Buying real estate has long been attractive to the investment community. Offering a stable return on investment (ROI) and diversity in your portfolio, real estate holdings allow you to own a tangible asset that, in a good real estate market, will appreciate over time. (In layman’s terms, a “tangible asset” is an investment you can actually touch; a great resource for when the zombie apocalypse goes down.)
Don’t get us wrong; playing the stock market is a noble (albeit risky) game, and those who understand its ins-and-outs are likely to make truckloads of cash. The thing is, the stock market isn’t as stable or predictable as real estate investments; trading can be volatile at times. Not the type who’s always panic-button ready? Real estate investments may be the way to go.
Statistics show that between 1977 and 2007, almost 80% of the total U.S. real estate return was derived from income flows. Sounds legit, right? Before you call up your favorite real estate group (Ahem, hello. It’s us.), we’re sharing a few real estate investment terms that you should know and understand.
There are many factors considered when we calculate the value of real estate: appraisal value of the land and structures, checking what comparable properties are going for, and any current rental income being made on the property.
The latter method is where capitalization rate (cap rate) comes into play. By examining the actual income generated by the real estate, and then deducting operating expenses, you arrive at a net operating income (NOI).
Once you determine the NOI, you divide the NOI by the price of the property, and boom: The resulting number is your cap rate.
Net Annual Income
The million dollar question the IRS asks you annually: How much money did you make last year? Your net annual income is that number.
Net annual income is found by subtracting your expenses from the money you made. Expenses for real estate investments are most often taxes, insurance, management fees, HOA fees (if applicable), maintenance and repairs, and property management fees.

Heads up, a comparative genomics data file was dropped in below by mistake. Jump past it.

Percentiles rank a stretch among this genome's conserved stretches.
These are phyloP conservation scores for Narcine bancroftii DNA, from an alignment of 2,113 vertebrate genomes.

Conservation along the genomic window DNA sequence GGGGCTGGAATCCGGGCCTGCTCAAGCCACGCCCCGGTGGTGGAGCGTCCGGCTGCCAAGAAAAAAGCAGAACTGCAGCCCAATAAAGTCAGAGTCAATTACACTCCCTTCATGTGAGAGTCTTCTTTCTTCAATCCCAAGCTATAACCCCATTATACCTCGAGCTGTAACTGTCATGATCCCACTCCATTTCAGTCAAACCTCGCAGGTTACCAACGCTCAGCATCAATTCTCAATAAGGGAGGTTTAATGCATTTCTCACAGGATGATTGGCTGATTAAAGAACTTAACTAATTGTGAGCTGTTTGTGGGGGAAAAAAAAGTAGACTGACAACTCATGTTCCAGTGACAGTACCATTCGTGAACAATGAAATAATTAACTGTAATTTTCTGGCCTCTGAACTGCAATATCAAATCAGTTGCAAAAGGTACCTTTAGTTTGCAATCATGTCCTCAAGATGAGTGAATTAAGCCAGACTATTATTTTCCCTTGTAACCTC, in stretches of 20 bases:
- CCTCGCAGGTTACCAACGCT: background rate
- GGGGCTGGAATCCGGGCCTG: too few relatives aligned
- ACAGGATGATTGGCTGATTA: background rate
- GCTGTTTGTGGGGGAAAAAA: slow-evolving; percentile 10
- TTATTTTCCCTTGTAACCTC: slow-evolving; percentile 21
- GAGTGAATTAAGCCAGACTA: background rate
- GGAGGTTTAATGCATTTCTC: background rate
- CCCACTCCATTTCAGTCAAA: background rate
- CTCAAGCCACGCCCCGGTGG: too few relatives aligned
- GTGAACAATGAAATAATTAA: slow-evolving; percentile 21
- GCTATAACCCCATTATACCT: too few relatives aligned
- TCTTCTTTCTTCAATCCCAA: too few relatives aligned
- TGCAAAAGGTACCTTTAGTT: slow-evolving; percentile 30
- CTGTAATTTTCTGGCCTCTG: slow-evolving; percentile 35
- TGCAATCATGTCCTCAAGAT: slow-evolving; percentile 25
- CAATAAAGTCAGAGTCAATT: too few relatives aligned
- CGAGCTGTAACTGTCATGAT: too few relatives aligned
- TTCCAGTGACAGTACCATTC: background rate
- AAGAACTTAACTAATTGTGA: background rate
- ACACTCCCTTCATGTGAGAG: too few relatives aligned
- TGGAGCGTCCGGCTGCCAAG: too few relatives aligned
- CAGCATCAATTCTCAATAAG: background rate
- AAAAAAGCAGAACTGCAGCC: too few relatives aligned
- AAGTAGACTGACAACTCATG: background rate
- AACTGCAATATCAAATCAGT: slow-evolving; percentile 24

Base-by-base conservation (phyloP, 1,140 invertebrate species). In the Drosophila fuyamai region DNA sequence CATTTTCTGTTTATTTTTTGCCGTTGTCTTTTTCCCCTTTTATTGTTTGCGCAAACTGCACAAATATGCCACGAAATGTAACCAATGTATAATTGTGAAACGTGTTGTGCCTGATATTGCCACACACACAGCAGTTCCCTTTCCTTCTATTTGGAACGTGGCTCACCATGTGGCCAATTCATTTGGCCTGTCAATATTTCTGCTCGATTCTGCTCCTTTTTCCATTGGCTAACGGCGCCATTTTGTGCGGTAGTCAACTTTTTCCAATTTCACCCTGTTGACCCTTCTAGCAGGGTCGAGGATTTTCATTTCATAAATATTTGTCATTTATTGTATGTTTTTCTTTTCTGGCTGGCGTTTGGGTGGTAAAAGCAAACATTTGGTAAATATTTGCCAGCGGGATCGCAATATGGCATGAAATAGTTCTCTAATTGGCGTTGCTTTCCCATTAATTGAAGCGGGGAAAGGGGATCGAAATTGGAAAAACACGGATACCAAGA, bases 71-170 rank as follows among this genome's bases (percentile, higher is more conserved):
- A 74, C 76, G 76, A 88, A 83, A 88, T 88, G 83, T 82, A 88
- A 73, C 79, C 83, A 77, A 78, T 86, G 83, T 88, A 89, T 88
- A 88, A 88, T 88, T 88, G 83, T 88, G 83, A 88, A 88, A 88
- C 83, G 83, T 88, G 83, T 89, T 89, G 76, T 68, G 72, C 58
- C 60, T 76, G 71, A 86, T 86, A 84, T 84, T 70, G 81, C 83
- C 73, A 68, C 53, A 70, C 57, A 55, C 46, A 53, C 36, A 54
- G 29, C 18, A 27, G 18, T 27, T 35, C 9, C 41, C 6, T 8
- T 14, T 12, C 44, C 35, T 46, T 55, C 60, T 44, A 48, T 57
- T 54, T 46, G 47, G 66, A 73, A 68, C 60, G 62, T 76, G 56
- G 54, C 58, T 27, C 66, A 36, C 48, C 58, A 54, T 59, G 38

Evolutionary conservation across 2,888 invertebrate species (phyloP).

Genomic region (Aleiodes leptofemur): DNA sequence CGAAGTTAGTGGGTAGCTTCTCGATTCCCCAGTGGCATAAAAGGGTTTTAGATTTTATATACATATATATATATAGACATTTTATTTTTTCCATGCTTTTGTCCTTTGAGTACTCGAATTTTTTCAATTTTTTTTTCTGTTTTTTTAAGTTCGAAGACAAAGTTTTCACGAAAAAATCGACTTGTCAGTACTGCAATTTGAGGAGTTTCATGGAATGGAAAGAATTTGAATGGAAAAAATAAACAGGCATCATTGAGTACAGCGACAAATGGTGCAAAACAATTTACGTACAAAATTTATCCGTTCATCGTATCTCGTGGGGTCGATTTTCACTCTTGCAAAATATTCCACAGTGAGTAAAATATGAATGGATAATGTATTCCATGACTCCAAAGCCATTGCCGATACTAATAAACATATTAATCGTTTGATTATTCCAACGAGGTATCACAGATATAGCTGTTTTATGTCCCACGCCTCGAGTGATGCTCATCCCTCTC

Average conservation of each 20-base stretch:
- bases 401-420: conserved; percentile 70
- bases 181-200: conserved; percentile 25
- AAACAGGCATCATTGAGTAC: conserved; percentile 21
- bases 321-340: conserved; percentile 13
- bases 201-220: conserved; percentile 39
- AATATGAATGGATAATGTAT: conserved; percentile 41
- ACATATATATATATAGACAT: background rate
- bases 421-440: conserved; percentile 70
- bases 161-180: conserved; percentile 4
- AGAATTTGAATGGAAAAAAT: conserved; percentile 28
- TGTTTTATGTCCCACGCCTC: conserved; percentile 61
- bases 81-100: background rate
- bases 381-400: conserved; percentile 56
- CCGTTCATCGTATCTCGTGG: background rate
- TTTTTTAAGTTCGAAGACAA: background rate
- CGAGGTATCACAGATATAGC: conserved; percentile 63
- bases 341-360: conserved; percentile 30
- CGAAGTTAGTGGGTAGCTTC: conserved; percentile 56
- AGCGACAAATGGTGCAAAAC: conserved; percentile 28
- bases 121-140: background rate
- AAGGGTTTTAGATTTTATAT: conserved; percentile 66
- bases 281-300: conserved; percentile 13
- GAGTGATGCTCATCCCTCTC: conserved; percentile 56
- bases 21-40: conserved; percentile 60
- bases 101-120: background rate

While gross income and gross ROI are important, investors are typically more concerned with net annual income on their investments.
Alright, now you know how much you made on your real estate investment last year. So, what’s the rate of return on the money you’ve invested? This calculation is known as your cash-on-cash return, dividing your net annual income by the total amount of your investment.
For example, if you paid $50,000 for your real estate investment and it produced $5,000 in net annual income, your investment would be producing a 10% cash-on-cash return. (*Double fist bumps.*)
Gross Annual Return
Say you want a quick snapshot of the financial health of your real estate investment. Divide the total income by the total amount invested. This number gives you your gross annual return.
Your gross annual return differs from your net annual income, in that it doesn’t factor in your annual expenses on the real estate. Factors such as taxes, insurance, HOA fees, management fees, and even the type of tenant or the age of the property all play into your net annual income.